Kemiko's Rembrandt Polymer Stains?

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I've been considering having a small room (about 150 sq ft) acid stained with Kemiko's Stone Tone acid stain, but the more I read the less I think this is right for me. There is a lot of garbage on the floor including a carpet pad adhesive residue that I really don't want to show through the stain. I've also got those little craters left from the tack strips. I'd love to do an overlay, but can't for financial reasons.

I was wondering if anyone had used Kemiko's Rembrandt Polymer Stains? How did it turn out? Is the floor color more even? Does it cover adhesive residue? What is the floor preparation process like? Does it need to be sealed and what is the maintenance like? Is it considered an "acid" stain? Could a diy'er handle it?

The only other alternative I can come up with for this room is to paint it using Behr's Porch Paint. Has anyone done this and if you have, what is the floor prep like for this? I figure with the porch paint I can always do some sort of faux finish as well - maybe sponge paint a top coat.

Needless to say I'm looking for a solution that isn't overly complicated, something that I can handle with my limited set of skills, and financially feasible (read - inexpensive; money is in short supply, but time isn't).

I'd appreciate any help I can get...
D. Hewett

Which ever system you use you

Which ever system you use you still need to get the glue or paint off the concrete. The advantage of the acrylic stains is they are less hazardous and you dont need to rinse off residue.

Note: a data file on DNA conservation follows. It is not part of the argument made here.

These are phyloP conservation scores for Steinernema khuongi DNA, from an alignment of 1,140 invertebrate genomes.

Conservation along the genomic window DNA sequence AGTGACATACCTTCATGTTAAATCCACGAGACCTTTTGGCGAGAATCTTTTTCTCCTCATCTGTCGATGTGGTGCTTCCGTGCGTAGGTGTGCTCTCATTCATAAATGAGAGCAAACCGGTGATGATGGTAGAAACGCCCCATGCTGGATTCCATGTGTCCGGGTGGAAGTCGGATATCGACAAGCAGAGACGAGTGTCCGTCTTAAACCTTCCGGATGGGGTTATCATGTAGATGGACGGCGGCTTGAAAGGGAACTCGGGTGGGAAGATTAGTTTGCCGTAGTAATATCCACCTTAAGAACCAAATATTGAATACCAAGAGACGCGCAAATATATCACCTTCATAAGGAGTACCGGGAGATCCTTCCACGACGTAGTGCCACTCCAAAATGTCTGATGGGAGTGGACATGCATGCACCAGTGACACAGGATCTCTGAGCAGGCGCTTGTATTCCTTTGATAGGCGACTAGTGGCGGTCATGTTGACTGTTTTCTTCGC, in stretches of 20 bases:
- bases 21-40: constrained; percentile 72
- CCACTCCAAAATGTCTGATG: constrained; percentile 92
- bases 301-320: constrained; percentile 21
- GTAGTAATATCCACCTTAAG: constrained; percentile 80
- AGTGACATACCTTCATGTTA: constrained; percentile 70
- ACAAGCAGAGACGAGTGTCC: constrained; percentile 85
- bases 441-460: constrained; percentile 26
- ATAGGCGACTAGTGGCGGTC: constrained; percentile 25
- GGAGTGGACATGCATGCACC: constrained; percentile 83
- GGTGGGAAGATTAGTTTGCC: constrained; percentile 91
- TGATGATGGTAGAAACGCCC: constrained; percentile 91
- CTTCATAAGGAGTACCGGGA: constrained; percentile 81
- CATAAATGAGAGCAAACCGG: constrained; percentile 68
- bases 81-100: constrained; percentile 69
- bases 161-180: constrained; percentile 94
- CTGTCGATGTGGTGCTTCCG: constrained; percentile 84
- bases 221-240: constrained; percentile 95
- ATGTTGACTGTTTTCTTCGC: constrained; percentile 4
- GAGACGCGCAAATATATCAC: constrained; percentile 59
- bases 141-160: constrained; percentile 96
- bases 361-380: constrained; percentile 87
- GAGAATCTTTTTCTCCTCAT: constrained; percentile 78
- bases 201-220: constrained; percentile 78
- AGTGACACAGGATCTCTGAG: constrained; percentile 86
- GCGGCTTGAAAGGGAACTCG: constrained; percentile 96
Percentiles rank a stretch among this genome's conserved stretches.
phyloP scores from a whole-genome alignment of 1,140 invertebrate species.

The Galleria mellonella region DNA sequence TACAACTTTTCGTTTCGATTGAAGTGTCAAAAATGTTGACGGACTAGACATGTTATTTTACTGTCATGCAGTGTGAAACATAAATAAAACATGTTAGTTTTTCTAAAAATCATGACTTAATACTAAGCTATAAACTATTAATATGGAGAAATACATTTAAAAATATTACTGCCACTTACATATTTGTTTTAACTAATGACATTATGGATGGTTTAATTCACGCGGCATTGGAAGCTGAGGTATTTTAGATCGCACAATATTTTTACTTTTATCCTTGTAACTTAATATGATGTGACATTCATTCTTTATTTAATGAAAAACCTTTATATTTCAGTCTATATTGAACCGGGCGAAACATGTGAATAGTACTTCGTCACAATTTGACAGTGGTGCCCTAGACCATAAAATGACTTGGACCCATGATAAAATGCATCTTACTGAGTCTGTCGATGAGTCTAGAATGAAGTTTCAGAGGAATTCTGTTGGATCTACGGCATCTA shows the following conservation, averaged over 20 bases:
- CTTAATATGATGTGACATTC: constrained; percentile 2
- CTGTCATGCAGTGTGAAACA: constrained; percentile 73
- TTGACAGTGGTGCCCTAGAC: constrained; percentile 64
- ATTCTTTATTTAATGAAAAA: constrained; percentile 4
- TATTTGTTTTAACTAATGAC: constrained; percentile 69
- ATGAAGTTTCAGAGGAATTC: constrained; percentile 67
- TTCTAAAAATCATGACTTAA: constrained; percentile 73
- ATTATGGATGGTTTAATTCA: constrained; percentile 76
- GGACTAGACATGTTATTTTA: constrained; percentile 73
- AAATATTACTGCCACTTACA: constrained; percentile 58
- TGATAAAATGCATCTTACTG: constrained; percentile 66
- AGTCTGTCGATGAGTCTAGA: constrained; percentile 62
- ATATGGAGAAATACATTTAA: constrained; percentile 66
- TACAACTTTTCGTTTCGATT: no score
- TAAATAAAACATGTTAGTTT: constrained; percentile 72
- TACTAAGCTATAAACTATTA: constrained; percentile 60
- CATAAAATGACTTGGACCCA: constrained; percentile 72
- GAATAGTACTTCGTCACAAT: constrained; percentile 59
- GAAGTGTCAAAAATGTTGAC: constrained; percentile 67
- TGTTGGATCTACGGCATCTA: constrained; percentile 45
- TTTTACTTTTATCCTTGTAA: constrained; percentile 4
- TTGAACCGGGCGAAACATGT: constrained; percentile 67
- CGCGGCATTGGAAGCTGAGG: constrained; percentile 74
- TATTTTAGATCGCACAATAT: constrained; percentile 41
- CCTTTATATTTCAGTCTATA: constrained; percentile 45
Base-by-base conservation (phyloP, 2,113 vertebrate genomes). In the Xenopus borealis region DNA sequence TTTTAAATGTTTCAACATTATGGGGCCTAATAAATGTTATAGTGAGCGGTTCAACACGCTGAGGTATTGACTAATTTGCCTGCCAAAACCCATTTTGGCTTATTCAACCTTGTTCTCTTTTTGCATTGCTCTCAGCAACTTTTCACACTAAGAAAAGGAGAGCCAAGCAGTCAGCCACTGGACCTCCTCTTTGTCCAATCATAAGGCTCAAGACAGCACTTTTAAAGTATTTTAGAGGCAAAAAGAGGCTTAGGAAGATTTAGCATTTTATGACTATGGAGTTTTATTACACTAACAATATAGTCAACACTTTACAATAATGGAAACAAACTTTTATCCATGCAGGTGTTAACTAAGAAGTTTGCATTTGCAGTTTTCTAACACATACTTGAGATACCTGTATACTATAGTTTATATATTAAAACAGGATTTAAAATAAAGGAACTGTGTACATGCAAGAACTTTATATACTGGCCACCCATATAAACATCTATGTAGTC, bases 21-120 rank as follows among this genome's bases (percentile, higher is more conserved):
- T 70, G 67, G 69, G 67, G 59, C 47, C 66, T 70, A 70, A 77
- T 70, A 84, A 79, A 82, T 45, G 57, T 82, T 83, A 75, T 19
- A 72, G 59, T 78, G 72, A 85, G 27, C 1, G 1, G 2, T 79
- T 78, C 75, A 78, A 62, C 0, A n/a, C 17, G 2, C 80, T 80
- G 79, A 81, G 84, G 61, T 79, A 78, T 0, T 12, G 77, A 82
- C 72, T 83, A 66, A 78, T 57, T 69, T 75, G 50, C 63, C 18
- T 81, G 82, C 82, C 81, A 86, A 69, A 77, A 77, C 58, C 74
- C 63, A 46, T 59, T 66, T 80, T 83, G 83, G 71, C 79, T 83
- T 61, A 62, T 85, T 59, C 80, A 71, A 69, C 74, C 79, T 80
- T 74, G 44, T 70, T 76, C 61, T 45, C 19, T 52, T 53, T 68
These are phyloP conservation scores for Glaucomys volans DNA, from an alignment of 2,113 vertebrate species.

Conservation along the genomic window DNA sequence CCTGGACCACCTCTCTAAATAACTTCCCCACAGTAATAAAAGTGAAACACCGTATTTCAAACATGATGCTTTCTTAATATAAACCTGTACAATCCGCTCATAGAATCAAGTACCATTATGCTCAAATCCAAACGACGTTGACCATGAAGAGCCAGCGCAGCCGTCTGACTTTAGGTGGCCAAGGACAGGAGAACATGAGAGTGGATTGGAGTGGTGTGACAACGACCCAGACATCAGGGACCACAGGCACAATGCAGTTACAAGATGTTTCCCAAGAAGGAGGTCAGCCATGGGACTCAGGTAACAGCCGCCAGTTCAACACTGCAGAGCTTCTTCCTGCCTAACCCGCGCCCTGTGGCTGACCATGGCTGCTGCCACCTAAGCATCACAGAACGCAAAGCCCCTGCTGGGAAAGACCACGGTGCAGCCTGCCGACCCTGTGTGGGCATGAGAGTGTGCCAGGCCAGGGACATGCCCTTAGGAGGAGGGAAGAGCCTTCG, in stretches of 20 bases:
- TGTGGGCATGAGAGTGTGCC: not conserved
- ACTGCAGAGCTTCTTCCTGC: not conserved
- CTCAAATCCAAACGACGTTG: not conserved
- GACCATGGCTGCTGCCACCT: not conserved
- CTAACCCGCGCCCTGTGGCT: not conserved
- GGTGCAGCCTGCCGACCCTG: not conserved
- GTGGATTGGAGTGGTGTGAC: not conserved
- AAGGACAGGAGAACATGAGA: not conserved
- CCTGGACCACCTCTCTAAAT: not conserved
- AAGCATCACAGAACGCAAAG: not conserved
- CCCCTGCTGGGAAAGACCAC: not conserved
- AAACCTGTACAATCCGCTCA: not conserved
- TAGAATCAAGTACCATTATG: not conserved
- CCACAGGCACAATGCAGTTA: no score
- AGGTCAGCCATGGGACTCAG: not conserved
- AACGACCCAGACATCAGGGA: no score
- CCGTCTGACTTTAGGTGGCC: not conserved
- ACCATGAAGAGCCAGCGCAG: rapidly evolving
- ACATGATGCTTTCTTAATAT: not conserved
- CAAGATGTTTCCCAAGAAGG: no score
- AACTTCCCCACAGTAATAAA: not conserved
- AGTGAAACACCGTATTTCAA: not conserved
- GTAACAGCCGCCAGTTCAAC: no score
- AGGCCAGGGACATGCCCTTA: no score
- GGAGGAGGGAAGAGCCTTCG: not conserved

Lindy A.'s picture
Lindy A.
Regardless of the route you

Regardless of the route you take you must remove all the foreign matter from the floor prior to application of decorative system or coating you are considering. It is imperative that you have a concrete surface that will provide maximum adhesion properties (foreign matter on/in the surface will deter adhesion and of course longevity).

Suggest you purchase either Sunnyside (True Value or Do-It-Best hardware stores) or KS3 (Home Depot). Follow all directions for use and heed "safety precautions." Make sure after removal of the glue and other foreign matter to scrub the surface with a biodegradable cleaner and rinse extra thoroughly.

Fill nail/tack strip holes with a modified cementitious repair material, available from the concrete section at mega/warehouse material store. Do not get it all over the surrounding surface (try to fill just the nail hole) and remove any surplus from surrounding area (may need to lightly sand with fine sandpaper after doing so to remove film of it around repaired holes). Allow this to dry/cure (again refer to information provided by the manufacturer).

You may then proceed as per the "recommendations/guidelines" of the decorative surfacing option you select.

Since neither of the two materials/products you are considering actually react with the concrete in the manner acid stain does, instead being more topical, they will be more prone to delaminate in the event of rising moisture and not have as long a wear resistance as acid stains. The coating (paint) option would not require a sealer but your the non-acid stain would; therefore, will need to apply sealer, followed by hard shell/buffed wax.

Lindy A.

If your business is acid

If your business is acid staining, I'd recommend taking a close look at these polymer stains. They open up a new world of decorative concrete coloration techiniques.

Because they are applied like paint, many faux painting techiniques can be used on floors with these products. Faux painters have already discovered acid stains for floors and now I think we will see a lot of talented faux painters applying their faux painting skills on floors.

If you want to stay on the cutting edge I'd suggest taking a look at some contemporary faux painting books and I think you'll see the possibilities.